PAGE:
Soaking rains in June in the Midwest followed by a dry spell in August have produced a corn crop showing sign of strain before the bulk of the harvest begins. With plants hampered by disease, brittle stalks and lack of nutrients, there are growing signs that the U.S. Department of Agriculture may need to cut its production forecast this month.
When the rains came, corn futures jumped 28 percent from June 15 to July 13, touching a one-year high of $4.5425 a bushel, on concern too much moisture would leave damaged plants. Then, prices plunged 17 percent through Tuesday as warm weather dried fields and the USDA unexpectedly raised its national yield forecast, citing the second-biggest plant population and third-highest ear weight ever.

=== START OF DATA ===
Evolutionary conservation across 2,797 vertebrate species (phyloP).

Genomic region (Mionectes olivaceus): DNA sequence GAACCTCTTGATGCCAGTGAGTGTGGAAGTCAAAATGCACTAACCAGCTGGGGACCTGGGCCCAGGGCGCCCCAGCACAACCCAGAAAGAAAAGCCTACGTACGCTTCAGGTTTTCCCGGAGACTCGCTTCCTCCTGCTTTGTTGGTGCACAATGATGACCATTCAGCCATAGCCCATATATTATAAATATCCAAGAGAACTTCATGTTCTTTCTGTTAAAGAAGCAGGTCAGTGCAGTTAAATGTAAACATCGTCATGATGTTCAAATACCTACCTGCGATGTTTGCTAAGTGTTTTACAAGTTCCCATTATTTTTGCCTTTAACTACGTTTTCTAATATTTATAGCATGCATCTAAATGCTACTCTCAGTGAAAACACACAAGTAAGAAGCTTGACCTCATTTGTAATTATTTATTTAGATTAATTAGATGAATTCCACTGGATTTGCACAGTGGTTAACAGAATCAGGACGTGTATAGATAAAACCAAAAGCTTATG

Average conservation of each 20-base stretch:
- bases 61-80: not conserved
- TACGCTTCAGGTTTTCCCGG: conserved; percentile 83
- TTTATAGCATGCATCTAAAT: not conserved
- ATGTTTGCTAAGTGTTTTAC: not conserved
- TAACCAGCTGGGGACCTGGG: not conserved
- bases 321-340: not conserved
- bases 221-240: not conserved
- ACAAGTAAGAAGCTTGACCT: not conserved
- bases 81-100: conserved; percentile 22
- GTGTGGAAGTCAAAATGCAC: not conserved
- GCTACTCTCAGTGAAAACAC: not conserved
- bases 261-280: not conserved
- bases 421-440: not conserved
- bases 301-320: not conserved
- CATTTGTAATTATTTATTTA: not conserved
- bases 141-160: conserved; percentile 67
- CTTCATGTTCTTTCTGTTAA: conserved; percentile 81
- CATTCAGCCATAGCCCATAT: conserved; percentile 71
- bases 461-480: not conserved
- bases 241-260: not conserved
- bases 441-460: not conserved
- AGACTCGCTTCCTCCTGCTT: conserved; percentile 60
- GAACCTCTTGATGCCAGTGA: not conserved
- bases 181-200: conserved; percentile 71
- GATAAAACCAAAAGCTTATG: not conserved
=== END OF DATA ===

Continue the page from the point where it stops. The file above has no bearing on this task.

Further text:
It will take time to gauge the crop damage, Dan Hueber, the general manager of the Hueber Report in Sycamore, Illinois said in a telephone interview on Aug. 26. His company is an advisory service and commodity brokerage.
The government updates its crop estimates on Sept. 11.